As alternative became mainstream in the early to mid-’90s, thanks largely to grunge acts like Nirvana, Pearl Jam and Soundgarden, R.E.M. likewise rode the wave, but with its more jangly-pop-leaning variation of the genre.
On the chart dated Oct. 15, 1994, the Athens, Georgia, band, then consisting of its original lineup – lead singer Michael Stipe, bassist Mike Mills, guitarist Peter Buck and drummer Bill Berry – notched its second Billboard 200 No. 1, and only No. 1 debut, as Monster roared in at the summit. Befitting its title, it sold 344,000 copies in its first week, according to Nielsen Music.
The album’s success, and that of lead single “What’s the Frequency, Kenneth?,” a five-week Alternative Songs No. 1, continued R.E.M.’s then-potent momentum, as 1991’s Out of Time became the act’s first No. 1 and 1992 follow-up Automatic for the People reached No. 2; those sets and Monster are the band’s three best-sellers, respectively, with a combined 10.9 million sold to date.
That growth also helped lead Warner Bros. to resign the band (which had joined the label for 1988’s Green) to a, well, monster, $80 million contract in August 1996. The deal signified just how high R.E.M. had risen since releasing its first single, the eventual college classic “Radio Free Europe,” on indie Hib-Tone in 1981. (The group signed with I.R.S. in 1982.)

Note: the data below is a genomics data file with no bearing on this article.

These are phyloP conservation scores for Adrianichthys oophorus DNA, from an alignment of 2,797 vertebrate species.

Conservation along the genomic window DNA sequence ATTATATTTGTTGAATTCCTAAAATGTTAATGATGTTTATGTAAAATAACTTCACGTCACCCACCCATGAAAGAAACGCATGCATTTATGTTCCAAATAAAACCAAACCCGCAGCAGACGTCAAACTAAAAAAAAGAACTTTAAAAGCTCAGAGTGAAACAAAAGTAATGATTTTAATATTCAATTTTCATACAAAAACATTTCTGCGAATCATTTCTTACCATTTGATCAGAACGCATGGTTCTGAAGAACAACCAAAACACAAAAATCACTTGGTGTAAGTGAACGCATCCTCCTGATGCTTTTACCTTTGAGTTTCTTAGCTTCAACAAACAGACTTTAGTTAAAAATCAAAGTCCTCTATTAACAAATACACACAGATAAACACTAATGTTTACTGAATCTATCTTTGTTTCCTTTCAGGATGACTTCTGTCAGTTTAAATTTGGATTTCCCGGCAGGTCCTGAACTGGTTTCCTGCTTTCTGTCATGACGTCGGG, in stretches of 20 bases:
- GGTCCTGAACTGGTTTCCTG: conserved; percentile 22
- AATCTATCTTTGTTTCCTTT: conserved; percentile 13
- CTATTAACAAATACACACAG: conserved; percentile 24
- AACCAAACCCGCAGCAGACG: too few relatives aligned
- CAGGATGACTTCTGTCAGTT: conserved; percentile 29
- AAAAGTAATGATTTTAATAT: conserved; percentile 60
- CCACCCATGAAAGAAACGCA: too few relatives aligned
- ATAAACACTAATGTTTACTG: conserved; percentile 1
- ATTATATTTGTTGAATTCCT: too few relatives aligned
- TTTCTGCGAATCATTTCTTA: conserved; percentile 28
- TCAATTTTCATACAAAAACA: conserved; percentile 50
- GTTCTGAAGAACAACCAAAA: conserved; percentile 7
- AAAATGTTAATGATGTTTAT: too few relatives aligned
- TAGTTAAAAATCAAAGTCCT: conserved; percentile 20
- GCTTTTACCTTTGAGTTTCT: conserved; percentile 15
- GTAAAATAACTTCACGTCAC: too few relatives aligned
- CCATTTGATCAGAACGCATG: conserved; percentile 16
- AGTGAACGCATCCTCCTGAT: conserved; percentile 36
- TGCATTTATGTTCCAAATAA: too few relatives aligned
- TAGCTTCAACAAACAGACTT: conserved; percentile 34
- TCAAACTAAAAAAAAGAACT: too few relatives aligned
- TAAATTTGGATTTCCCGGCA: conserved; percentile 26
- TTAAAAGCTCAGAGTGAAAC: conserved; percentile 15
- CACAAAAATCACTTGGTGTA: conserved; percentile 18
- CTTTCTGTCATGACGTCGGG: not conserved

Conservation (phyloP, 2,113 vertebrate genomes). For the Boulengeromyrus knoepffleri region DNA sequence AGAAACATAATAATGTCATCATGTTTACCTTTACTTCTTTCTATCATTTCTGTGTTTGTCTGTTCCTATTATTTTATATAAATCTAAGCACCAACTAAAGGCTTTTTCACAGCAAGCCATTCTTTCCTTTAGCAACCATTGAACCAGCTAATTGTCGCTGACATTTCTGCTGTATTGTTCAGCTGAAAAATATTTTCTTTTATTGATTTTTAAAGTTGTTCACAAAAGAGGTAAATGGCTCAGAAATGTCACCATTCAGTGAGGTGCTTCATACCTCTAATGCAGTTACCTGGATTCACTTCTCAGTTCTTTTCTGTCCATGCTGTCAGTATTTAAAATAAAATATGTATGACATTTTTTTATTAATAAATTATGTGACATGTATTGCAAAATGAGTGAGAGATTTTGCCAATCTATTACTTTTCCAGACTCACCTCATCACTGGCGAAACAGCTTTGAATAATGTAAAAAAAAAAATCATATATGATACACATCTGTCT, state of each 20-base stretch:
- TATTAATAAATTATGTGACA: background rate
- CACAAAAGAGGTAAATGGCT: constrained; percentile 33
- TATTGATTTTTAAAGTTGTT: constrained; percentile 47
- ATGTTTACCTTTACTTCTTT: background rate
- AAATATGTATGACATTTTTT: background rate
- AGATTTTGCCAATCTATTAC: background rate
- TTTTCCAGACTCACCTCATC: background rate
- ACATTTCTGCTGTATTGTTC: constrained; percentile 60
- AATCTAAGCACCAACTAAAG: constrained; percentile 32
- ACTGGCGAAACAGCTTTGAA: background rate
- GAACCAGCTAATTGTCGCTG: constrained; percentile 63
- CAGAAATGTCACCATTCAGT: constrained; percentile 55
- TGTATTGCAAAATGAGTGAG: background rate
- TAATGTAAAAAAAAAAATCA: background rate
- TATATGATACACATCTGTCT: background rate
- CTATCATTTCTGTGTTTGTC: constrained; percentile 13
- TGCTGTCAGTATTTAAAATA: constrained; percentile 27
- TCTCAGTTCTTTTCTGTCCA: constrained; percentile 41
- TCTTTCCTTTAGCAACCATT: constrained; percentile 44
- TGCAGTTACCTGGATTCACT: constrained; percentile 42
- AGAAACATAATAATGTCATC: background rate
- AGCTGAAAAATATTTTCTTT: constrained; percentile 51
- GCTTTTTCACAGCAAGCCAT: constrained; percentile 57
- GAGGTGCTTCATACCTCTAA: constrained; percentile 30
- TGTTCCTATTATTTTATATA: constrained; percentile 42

In 1997, Berry left R.E.M., which continued as a trio. It notched five more top 10s between 1998 and 2011, when Stipe, Mills and Buck announced their amicable split on R.E.M.’s website. Since, Mills and Buck have performed together in the group the Baseball Project. In June 2014, Stipe released an instrumental piece that accompanied The Cold Lands, a film by longtime Stipe collaborator Tom Gilroy. “If there was a singer, it wouldn’t have been me,” Stipe explained. “It’s just that I don’t want to do [that] right now.”
Over five years later, Stipe has just released a new solo song featuring his vocals, “Your Capricious Soul.”